Ravens center Matt Birk retires after 15 seasons in NFL

36-year-old started all 64 regular-season games during his Ravens' career and his 112 overall starts is the NFL's longest active streak among centers

February 22, 2013|By Jeff Zrebiec and Matt Vensel | The Baltimore Sun

As Matt Birk spent the past couple of weeks pondering his football future, his mind kept drifting back to the immediate aftermath of the Ravens’ Super Bowl XLVII victory over the San Francisco 49ers nearly three weeks ago.

For about 30 minutes following the Ravens’ 34-31 win, the veteran center lingered on the field at the Mercedes-Benz Superdome, huddling with his teammates, embracing family members and running and jumping around in a sea of confetti.

“It is a great way to end it,” Birk said Friday. “No one is entitled to a Super Bowl, certainly not me. But I’m so grateful and fortunate to be part of the team. It is a special team and the run that we made, the championship we won is something I’ll never forget.”

After 15 seasons, six Pro Bowl selections, one Walter Peyton NFL Man of the Year award and 112 starts to close out his career, Birk officially announced his retirement Friday. As he promised, the 36-year-old did it on his terms, making the announcement in front of a group of fifth-grade students at Battle Grove Elementary School in Dundalk.

In saying goodbye to the NFL, Birk also announced that his HIKE Foundation will team with Scholastic to supply a “Reading Oasis” at the school. The reading center, which will be a place where students and their families can go to read, will be named after fifth-grader Larry Bryant, a student that Birk had grown close to during his career in Baltimore.

Rather than making the announcement during a news conference at the team facility, Birk decided on Thursday that he wanted to do it at the school, calling it a “fitting” end to a career in which his commitment to his teammates and his community never wavered.

“Ultimately, I just followed my heart,” said Birk who was wearing a T-shirt that read ‘Finish Everything’ that he took out of teammate Michael Oher’s locker after a morning workout at the team facility. “I just kind of waited a couple of weeks for it to settle and I just kept coming back to this is the right decision for me and my family.”

Birk’s retirement puts the center position in the hands of Gino Gradkowski. A fourth-round pick out of the University of Delaware in 2012, Gradkowski played sparingly during his rookie season but he did perform well in relief of Birk in the regular-season finale against the Cincinnati Bengals.

“I’m very fortunate to have had the opportunity to learn from one of the brightest centers to ever play the game,” Gradkowski said on his Twitter account Friday.

Birk’s departure, which comes before the second year of a three-year, $8.525 million contract that he signed last March, will save the Ravens about $2 million in salary cap space but leave the organization without one of its top offensive leaders during head coach John Harbaugh and quarterback Joe Flacco’s tenure.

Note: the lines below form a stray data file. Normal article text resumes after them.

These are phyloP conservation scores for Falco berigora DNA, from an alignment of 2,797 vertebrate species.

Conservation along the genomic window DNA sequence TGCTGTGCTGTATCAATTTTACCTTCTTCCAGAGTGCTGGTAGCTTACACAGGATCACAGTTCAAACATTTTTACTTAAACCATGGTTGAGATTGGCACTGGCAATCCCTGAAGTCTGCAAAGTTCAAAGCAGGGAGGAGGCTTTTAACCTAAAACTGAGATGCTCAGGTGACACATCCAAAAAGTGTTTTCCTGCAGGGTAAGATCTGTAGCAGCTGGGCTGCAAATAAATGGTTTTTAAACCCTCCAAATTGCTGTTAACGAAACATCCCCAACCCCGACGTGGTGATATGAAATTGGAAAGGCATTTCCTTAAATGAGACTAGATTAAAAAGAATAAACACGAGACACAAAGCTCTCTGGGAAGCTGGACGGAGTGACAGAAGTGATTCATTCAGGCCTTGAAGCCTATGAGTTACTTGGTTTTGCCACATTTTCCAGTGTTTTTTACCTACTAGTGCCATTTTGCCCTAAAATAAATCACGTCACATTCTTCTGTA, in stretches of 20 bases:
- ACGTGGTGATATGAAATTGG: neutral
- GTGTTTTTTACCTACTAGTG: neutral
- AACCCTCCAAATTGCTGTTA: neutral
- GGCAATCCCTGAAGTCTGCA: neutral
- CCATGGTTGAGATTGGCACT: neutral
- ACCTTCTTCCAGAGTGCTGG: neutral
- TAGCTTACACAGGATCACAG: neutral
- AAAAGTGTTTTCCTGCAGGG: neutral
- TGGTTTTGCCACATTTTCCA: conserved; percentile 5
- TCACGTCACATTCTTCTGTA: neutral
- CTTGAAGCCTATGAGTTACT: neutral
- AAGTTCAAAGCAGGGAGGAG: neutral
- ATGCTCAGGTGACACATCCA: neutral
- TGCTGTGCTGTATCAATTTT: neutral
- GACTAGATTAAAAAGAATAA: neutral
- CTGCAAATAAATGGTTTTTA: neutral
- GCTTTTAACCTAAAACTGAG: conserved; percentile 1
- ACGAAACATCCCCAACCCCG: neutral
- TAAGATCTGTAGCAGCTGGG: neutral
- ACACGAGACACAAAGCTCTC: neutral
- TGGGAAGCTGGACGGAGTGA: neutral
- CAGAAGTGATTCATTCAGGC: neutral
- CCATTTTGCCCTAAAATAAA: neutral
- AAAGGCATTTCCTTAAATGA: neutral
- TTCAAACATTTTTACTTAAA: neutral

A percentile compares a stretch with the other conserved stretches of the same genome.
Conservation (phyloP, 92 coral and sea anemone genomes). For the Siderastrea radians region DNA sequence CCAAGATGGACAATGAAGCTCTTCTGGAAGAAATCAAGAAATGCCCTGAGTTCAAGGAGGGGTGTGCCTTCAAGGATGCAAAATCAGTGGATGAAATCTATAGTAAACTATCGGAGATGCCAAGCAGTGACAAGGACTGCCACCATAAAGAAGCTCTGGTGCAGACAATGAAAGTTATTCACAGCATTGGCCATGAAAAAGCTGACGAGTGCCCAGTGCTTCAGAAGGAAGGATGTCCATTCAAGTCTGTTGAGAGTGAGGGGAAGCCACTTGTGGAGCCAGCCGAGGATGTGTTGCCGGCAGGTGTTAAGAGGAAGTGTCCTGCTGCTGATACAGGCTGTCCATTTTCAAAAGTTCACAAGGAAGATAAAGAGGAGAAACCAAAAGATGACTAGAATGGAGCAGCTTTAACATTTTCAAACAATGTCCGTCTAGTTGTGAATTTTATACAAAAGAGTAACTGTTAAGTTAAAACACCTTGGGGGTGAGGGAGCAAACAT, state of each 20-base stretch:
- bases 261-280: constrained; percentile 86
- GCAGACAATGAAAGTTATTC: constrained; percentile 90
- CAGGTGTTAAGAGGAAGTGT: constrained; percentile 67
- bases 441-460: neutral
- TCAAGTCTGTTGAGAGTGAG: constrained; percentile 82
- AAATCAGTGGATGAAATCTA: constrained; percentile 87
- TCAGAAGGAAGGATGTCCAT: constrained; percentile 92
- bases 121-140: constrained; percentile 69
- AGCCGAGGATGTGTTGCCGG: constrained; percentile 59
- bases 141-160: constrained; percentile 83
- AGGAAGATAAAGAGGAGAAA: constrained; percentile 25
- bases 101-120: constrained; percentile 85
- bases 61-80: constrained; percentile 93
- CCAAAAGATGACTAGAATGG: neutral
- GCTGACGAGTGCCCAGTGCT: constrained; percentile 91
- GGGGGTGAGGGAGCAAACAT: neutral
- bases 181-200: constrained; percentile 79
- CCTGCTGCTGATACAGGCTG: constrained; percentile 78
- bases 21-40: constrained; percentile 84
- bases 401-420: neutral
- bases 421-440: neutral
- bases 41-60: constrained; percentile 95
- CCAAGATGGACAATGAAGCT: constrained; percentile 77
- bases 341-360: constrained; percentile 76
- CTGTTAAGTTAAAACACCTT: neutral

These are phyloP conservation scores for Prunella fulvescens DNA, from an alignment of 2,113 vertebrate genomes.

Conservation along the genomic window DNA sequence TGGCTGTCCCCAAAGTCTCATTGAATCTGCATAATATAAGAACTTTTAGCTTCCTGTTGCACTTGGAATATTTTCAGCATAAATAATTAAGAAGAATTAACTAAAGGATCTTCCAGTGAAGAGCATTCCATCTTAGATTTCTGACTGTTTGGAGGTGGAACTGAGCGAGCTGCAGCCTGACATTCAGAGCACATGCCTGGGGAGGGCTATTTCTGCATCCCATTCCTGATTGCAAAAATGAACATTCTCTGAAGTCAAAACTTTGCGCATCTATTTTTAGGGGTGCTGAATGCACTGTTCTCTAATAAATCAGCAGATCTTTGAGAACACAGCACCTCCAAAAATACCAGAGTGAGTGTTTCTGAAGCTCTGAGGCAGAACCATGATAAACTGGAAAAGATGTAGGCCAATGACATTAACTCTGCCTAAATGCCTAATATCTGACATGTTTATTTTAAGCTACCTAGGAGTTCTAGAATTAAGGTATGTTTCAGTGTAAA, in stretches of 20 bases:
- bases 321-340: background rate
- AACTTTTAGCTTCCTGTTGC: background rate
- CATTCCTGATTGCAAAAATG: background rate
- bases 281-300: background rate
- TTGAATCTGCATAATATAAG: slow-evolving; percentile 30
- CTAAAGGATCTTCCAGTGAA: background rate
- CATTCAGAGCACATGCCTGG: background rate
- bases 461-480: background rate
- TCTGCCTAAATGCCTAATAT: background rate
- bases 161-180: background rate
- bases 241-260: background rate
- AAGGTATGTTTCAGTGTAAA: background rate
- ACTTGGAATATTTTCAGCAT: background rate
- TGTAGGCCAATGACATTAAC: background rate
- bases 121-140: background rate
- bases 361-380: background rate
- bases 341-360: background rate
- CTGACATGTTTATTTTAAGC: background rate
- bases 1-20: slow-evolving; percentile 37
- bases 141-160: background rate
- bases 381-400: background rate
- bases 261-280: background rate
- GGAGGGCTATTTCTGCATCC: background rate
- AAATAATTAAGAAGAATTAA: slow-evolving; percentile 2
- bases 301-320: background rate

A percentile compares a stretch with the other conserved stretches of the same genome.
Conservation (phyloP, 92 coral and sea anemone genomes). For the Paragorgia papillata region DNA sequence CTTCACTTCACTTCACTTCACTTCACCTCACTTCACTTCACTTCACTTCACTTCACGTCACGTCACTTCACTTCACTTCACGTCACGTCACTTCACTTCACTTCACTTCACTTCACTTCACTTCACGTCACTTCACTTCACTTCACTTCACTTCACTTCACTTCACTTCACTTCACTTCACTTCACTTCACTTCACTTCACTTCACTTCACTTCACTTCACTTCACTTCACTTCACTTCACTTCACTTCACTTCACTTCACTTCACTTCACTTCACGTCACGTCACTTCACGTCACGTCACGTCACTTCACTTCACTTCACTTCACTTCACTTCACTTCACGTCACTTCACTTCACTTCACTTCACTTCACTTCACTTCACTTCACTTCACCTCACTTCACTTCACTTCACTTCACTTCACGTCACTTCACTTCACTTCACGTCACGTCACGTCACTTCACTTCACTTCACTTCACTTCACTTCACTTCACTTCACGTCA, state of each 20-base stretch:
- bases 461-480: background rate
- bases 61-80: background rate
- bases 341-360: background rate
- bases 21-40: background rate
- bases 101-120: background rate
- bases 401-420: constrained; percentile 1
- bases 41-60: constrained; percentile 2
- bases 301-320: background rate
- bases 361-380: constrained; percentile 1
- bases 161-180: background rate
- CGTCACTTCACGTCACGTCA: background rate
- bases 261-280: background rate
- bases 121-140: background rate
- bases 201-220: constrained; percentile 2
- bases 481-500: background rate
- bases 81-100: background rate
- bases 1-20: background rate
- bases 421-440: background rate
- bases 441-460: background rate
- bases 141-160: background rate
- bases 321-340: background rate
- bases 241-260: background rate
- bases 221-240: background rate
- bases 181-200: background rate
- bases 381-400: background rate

After playing 11 seasons with his hometown Minnesota Vikings, who selected him in the sixth round out of Harvard in the 1998 draft, Birk signed with the Ravens as a free agent before the 2009 season after he was swayed in a meeting with Harbaugh, then Baltimore’s first-year head coach.

He started all 64 regular-season games during his Ravens’ career and his 112 overall starts was the NFL’s longest active streak among centers. In the four seasons in which Birk anchored the Ravens’ offensive line, running back Ray Rice rushed for 5,066 yards and 33 touchdowns and was selected to the Pro Bowl in 2009, 2011 and 2012.

“Matt’s influence in his four years with the Ravens is evident to all,” Ravens general manager Ozzie Newsome said. “First, he played well and gave us stability on the offensive line. You can’t underestimate the line calls he made to help a relatively young offense get set to run plays the right way. Second, his leadership on and off the field was outstanding. We could go to young players and say, ‘Do what Matt does, and you’ll succeed. Watch him and follow him.’ His work ethic was as good as any player we had.”

Said Harbaugh: “We are better people for being around Matt, blessed in fact. He took notes like a rookie, he owned the weight room, and we would have to push him to take some plays off in practice. There are reasons he played at such a high level for 15 years. We will miss having him here every day, but we look forward to always calling him a friend and a Raven.”

Birk’s announcement triggered a flurry of praise for the center from teammates and NFL officials on Twitter. NFL Commissioner Roger Goodell, who presented Birk with the 2011 Walter Payton NFL Man of the Year award, congratulated the center on a “great career on and off the field” and called him a leader in his locker room and his communities.

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